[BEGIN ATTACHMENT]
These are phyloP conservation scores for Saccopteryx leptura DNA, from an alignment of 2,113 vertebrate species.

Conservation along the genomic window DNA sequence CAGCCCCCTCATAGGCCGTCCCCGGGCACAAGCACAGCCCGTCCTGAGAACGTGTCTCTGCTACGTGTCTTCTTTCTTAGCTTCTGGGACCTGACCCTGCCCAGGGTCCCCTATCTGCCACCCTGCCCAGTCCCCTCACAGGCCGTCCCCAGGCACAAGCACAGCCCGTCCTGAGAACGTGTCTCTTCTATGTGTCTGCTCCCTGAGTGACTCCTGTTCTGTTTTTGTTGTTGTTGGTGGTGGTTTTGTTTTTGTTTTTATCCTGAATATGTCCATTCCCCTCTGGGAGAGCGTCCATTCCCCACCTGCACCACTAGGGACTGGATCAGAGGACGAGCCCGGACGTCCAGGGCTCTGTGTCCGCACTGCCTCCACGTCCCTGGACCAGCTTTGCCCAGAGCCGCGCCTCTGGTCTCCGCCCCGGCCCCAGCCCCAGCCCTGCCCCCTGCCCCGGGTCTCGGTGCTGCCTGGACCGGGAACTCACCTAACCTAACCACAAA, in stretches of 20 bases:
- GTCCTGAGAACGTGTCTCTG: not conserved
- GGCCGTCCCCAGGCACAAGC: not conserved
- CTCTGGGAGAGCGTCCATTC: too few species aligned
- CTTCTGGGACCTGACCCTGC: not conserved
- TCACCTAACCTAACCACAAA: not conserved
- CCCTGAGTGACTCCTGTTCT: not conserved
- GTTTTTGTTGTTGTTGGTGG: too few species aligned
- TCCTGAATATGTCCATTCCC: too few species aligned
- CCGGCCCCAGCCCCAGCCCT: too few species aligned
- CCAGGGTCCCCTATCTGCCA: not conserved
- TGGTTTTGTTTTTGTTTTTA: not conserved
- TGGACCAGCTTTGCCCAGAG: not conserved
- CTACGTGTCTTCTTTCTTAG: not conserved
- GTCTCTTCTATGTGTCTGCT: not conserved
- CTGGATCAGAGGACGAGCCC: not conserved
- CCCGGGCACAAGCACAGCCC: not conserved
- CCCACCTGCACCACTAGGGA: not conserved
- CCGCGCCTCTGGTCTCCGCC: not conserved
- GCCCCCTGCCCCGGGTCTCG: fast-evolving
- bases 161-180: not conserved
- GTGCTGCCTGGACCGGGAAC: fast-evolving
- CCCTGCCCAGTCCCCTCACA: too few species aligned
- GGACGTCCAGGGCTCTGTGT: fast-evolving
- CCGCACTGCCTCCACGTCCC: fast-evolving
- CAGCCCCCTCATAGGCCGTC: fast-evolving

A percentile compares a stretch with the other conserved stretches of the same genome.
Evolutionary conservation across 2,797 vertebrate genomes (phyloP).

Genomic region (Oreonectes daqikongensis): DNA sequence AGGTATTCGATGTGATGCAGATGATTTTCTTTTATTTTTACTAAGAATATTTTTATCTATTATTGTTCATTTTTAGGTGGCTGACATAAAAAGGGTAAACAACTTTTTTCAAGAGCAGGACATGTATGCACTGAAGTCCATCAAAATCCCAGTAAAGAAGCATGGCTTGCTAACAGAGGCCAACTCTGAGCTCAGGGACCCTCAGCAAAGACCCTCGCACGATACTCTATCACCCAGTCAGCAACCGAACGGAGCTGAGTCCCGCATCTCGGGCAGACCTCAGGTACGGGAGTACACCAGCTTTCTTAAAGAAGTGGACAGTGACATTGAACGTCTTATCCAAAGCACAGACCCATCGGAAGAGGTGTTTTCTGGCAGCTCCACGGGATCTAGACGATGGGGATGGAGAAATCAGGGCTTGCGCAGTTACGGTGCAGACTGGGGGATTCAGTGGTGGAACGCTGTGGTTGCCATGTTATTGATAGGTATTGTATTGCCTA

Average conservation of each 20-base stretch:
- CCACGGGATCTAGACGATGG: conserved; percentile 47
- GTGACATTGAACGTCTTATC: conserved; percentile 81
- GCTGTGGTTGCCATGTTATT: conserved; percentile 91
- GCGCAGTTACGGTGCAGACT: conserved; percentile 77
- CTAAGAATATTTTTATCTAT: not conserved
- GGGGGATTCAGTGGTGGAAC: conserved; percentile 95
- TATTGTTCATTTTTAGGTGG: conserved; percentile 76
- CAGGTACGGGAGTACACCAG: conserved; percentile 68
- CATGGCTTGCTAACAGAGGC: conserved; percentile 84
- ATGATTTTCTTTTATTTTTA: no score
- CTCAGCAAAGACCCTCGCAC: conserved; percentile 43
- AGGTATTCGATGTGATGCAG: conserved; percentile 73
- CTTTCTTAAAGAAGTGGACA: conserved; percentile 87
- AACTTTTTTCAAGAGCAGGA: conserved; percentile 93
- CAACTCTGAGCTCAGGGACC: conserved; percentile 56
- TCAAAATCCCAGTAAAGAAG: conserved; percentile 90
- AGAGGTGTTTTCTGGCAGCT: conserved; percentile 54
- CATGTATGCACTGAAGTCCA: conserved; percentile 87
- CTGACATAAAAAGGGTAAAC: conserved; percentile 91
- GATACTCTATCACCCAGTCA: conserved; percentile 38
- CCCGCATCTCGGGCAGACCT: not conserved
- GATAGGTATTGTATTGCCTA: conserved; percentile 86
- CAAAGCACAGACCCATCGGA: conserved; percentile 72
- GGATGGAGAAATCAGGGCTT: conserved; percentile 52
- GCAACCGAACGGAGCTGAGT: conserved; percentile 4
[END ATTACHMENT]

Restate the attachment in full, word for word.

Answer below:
These are phyloP conservation scores for Saccopteryx leptura DNA, from an alignment of 2,113 vertebrate species.

Conservation along the genomic window DNA sequence CAGCCCCCTCATAGGCCGTCCCCGGGCACAAGCACAGCCCGTCCTGAGAACGTGTCTCTGCTACGTGTCTTCTTTCTTAGCTTCTGGGACCTGACCCTGCCCAGGGTCCCCTATCTGCCACCCTGCCCAGTCCCCTCACAGGCCGTCCCCAGGCACAAGCACAGCCCGTCCTGAGAACGTGTCTCTTCTATGTGTCTGCTCCCTGAGTGACTCCTGTTCTGTTTTTGTTGTTGTTGGTGGTGGTTTTGTTTTTGTTTTTATCCTGAATATGTCCATTCCCCTCTGGGAGAGCGTCCATTCCCCACCTGCACCACTAGGGACTGGATCAGAGGACGAGCCCGGACGTCCAGGGCTCTGTGTCCGCACTGCCTCCACGTCCCTGGACCAGCTTTGCCCAGAGCCGCGCCTCTGGTCTCCGCCCCGGCCCCAGCCCCAGCCCTGCCCCCTGCCCCGGGTCTCGGTGCTGCCTGGACCGGGAACTCACCTAACCTAACCACAAA, in stretches of 20 bases:
- GTCCTGAGAACGTGTCTCTG: not conserved
- GGCCGTCCCCAGGCACAAGC: not conserved
- CTCTGGGAGAGCGTCCATTC: too few species aligned
- CTTCTGGGACCTGACCCTGC: not conserved
- TCACCTAACCTAACCACAAA: not conserved
- CCCTGAGTGACTCCTGTTCT: not conserved
- GTTTTTGTTGTTGTTGGTGG: too few species aligned
- TCCTGAATATGTCCATTCCC: too few species aligned
- CCGGCCCCAGCCCCAGCCCT: too few species aligned
- CCAGGGTCCCCTATCTGCCA: not conserved
- TGGTTTTGTTTTTGTTTTTA: not conserved
- TGGACCAGCTTTGCCCAGAG: not conserved
- CTACGTGTCTTCTTTCTTAG: not conserved
- GTCTCTTCTATGTGTCTGCT: not conserved
- CTGGATCAGAGGACGAGCCC: not conserved
- CCCGGGCACAAGCACAGCCC: not conserved
- CCCACCTGCACCACTAGGGA: not conserved
- CCGCGCCTCTGGTCTCCGCC: not conserved
- GCCCCCTGCCCCGGGTCTCG: fast-evolving
- bases 161-180: not conserved
- GTGCTGCCTGGACCGGGAAC: fast-evolving
- CCCTGCCCAGTCCCCTCACA: too few species aligned
- GGACGTCCAGGGCTCTGTGT: fast-evolving
- CCGCACTGCCTCCACGTCCC: fast-evolving
- CAGCCCCCTCATAGGCCGTC: fast-evolving

A percentile compares a stretch with the other conserved stretches of the same genome.
Evolutionary conservation across 2,797 vertebrate genomes (phyloP).

Genomic region (Oreonectes daqikongensis): DNA sequence AGGTATTCGATGTGATGCAGATGATTTTCTTTTATTTTTACTAAGAATATTTTTATCTATTATTGTTCATTTTTAGGTGGCTGACATAAAAAGGGTAAACAACTTTTTTCAAGAGCAGGACATGTATGCACTGAAGTCCATCAAAATCCCAGTAAAGAAGCATGGCTTGCTAACAGAGGCCAACTCTGAGCTCAGGGACCCTCAGCAAAGACCCTCGCACGATACTCTATCACCCAGTCAGCAACCGAACGGAGCTGAGTCCCGCATCTCGGGCAGACCTCAGGTACGGGAGTACACCAGCTTTCTTAAAGAAGTGGACAGTGACATTGAACGTCTTATCCAAAGCACAGACCCATCGGAAGAGGTGTTTTCTGGCAGCTCCACGGGATCTAGACGATGGGGATGGAGAAATCAGGGCTTGCGCAGTTACGGTGCAGACTGGGGGATTCAGTGGTGGAACGCTGTGGTTGCCATGTTATTGATAGGTATTGTATTGCCTA

Average conservation of each 20-base stretch:
- CCACGGGATCTAGACGATGG: conserved; percentile 47
- GTGACATTGAACGTCTTATC: conserved; percentile 81
- GCTGTGGTTGCCATGTTATT: conserved; percentile 91
- GCGCAGTTACGGTGCAGACT: conserved; percentile 77
- CTAAGAATATTTTTATCTAT: not conserved
- GGGGGATTCAGTGGTGGAAC: conserved; percentile 95
- TATTGTTCATTTTTAGGTGG: conserved; percentile 76
- CAGGTACGGGAGTACACCAG: conserved; percentile 68
- CATGGCTTGCTAACAGAGGC: conserved; percentile 84
- ATGATTTTCTTTTATTTTTA: no score
- CTCAGCAAAGACCCTCGCAC: conserved; percentile 43
- AGGTATTCGATGTGATGCAG: conserved; percentile 73
- CTTTCTTAAAGAAGTGGACA: conserved; percentile 87
- AACTTTTTTCAAGAGCAGGA: conserved; percentile 93
- CAACTCTGAGCTCAGGGACC: conserved; percentile 56
- TCAAAATCCCAGTAAAGAAG: conserved; percentile 90
- AGAGGTGTTTTCTGGCAGCT: conserved; percentile 54
- CATGTATGCACTGAAGTCCA: conserved; percentile 87
- CTGACATAAAAAGGGTAAAC: conserved; percentile 91
- GATACTCTATCACCCAGTCA: conserved; percentile 38
- CCCGCATCTCGGGCAGACCT: not conserved
- GATAGGTATTGTATTGCCTA: conserved; percentile 86
- CAAAGCACAGACCCATCGGA: conserved; percentile 72
- GGATGGAGAAATCAGGGCTT: conserved; percentile 52
- GCAACCGAACGGAGCTGAGT: conserved; percentile 4